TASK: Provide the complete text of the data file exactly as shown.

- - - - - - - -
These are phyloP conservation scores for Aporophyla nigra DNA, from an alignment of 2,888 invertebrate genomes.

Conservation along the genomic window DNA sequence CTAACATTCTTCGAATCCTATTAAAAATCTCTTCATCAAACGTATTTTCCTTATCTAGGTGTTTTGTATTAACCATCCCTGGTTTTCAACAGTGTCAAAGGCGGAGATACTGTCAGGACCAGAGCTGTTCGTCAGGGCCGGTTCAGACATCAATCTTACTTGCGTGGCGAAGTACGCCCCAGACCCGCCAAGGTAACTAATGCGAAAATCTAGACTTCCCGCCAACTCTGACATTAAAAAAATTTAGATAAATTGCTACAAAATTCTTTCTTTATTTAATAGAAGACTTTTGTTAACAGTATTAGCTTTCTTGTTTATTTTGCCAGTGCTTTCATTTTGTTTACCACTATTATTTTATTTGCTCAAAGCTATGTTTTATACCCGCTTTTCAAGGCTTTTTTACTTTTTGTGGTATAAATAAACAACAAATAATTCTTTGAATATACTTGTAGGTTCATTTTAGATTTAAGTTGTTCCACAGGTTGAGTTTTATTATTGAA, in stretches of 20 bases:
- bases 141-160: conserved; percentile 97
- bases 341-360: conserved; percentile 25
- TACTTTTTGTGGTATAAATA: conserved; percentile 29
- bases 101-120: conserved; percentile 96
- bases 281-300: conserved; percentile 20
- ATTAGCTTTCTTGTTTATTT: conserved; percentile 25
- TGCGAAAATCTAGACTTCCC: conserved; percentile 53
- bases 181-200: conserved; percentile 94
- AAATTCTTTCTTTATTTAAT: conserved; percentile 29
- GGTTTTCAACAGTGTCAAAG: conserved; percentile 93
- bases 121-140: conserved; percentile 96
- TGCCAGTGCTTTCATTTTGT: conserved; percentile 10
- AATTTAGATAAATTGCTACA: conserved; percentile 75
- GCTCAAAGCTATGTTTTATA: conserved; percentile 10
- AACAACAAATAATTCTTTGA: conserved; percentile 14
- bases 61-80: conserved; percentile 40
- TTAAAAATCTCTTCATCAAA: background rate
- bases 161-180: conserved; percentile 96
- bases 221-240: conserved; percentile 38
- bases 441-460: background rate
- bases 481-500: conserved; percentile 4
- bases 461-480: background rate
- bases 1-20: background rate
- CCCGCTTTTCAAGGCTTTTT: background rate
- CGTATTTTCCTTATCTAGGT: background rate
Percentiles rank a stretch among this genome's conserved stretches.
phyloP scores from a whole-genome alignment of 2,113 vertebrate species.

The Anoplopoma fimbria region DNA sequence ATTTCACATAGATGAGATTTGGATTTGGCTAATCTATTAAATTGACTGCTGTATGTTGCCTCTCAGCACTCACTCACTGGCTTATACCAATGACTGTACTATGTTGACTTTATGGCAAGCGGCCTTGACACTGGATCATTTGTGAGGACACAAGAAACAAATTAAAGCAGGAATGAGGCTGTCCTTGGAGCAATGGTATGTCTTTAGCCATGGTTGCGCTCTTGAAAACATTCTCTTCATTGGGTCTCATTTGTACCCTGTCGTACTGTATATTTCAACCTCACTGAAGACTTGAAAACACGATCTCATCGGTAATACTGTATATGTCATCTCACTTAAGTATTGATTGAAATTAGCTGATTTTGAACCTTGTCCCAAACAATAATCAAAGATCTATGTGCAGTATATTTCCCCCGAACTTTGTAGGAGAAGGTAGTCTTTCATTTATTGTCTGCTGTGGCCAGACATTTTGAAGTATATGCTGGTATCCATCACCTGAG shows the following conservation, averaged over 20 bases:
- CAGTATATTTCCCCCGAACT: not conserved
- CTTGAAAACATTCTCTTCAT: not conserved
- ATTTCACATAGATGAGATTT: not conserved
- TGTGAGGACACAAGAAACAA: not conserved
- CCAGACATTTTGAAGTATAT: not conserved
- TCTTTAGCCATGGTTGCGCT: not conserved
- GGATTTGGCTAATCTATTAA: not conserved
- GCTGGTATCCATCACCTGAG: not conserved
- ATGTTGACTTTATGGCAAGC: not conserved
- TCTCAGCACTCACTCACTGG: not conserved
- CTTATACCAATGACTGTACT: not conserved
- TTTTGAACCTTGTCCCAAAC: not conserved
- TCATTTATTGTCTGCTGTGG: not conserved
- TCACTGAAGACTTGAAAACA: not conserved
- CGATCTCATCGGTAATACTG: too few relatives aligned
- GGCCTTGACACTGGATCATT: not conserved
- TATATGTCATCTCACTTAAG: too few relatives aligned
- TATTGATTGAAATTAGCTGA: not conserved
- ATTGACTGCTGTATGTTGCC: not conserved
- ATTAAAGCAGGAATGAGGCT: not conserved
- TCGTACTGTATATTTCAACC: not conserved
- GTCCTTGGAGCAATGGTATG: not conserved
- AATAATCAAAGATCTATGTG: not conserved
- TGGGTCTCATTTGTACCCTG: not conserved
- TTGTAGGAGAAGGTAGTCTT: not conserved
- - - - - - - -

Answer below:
These are phyloP conservation scores for Aporophyla nigra DNA, from an alignment of 2,888 invertebrate genomes.

Conservation along the genomic window DNA sequence CTAACATTCTTCGAATCCTATTAAAAATCTCTTCATCAAACGTATTTTCCTTATCTAGGTGTTTTGTATTAACCATCCCTGGTTTTCAACAGTGTCAAAGGCGGAGATACTGTCAGGACCAGAGCTGTTCGTCAGGGCCGGTTCAGACATCAATCTTACTTGCGTGGCGAAGTACGCCCCAGACCCGCCAAGGTAACTAATGCGAAAATCTAGACTTCCCGCCAACTCTGACATTAAAAAAATTTAGATAAATTGCTACAAAATTCTTTCTTTATTTAATAGAAGACTTTTGTTAACAGTATTAGCTTTCTTGTTTATTTTGCCAGTGCTTTCATTTTGTTTACCACTATTATTTTATTTGCTCAAAGCTATGTTTTATACCCGCTTTTCAAGGCTTTTTTACTTTTTGTGGTATAAATAAACAACAAATAATTCTTTGAATATACTTGTAGGTTCATTTTAGATTTAAGTTGTTCCACAGGTTGAGTTTTATTATTGAA, in stretches of 20 bases:
- bases 141-160: conserved; percentile 97
- bases 341-360: conserved; percentile 25
- TACTTTTTGTGGTATAAATA: conserved; percentile 29
- bases 101-120: conserved; percentile 96
- bases 281-300: conserved; percentile 20
- ATTAGCTTTCTTGTTTATTT: conserved; percentile 25
- TGCGAAAATCTAGACTTCCC: conserved; percentile 53
- bases 181-200: conserved; percentile 94
- AAATTCTTTCTTTATTTAAT: conserved; percentile 29
- GGTTTTCAACAGTGTCAAAG: conserved; percentile 93
- bases 121-140: conserved; percentile 96
- TGCCAGTGCTTTCATTTTGT: conserved; percentile 10
- AATTTAGATAAATTGCTACA: conserved; percentile 75
- GCTCAAAGCTATGTTTTATA: conserved; percentile 10
- AACAACAAATAATTCTTTGA: conserved; percentile 14
- bases 61-80: conserved; percentile 40
- TTAAAAATCTCTTCATCAAA: background rate
- bases 161-180: conserved; percentile 96
- bases 221-240: conserved; percentile 38
- bases 441-460: background rate
- bases 481-500: conserved; percentile 4
- bases 461-480: background rate
- bases 1-20: background rate
- CCCGCTTTTCAAGGCTTTTT: background rate
- CGTATTTTCCTTATCTAGGT: background rate
Percentiles rank a stretch among this genome's conserved stretches.
phyloP scores from a whole-genome alignment of 2,113 vertebrate species.

The Anoplopoma fimbria region DNA sequence ATTTCACATAGATGAGATTTGGATTTGGCTAATCTATTAAATTGACTGCTGTATGTTGCCTCTCAGCACTCACTCACTGGCTTATACCAATGACTGTACTATGTTGACTTTATGGCAAGCGGCCTTGACACTGGATCATTTGTGAGGACACAAGAAACAAATTAAAGCAGGAATGAGGCTGTCCTTGGAGCAATGGTATGTCTTTAGCCATGGTTGCGCTCTTGAAAACATTCTCTTCATTGGGTCTCATTTGTACCCTGTCGTACTGTATATTTCAACCTCACTGAAGACTTGAAAACACGATCTCATCGGTAATACTGTATATGTCATCTCACTTAAGTATTGATTGAAATTAGCTGATTTTGAACCTTGTCCCAAACAATAATCAAAGATCTATGTGCAGTATATTTCCCCCGAACTTTGTAGGAGAAGGTAGTCTTTCATTTATTGTCTGCTGTGGCCAGACATTTTGAAGTATATGCTGGTATCCATCACCTGAG shows the following conservation, averaged over 20 bases:
- CAGTATATTTCCCCCGAACT: not conserved
- CTTGAAAACATTCTCTTCAT: not conserved
- ATTTCACATAGATGAGATTT: not conserved
- TGTGAGGACACAAGAAACAA: not conserved
- CCAGACATTTTGAAGTATAT: not conserved
- TCTTTAGCCATGGTTGCGCT: not conserved
- GGATTTGGCTAATCTATTAA: not conserved
- GCTGGTATCCATCACCTGAG: not conserved
- ATGTTGACTTTATGGCAAGC: not conserved
- TCTCAGCACTCACTCACTGG: not conserved
- CTTATACCAATGACTGTACT: not conserved
- TTTTGAACCTTGTCCCAAAC: not conserved
- TCATTTATTGTCTGCTGTGG: not conserved
- TCACTGAAGACTTGAAAACA: not conserved
- CGATCTCATCGGTAATACTG: too few relatives aligned
- GGCCTTGACACTGGATCATT: not conserved
- TATATGTCATCTCACTTAAG: too few relatives aligned
- TATTGATTGAAATTAGCTGA: not conserved
- ATTGACTGCTGTATGTTGCC: not conserved
- ATTAAAGCAGGAATGAGGCT: not conserved
- TCGTACTGTATATTTCAACC: not conserved
- GTCCTTGGAGCAATGGTATG: not conserved
- AATAATCAAAGATCTATGTG: not conserved
- TGGGTCTCATTTGTACCCTG: not conserved
- TTGTAGGAGAAGGTAGTCTT: not conserved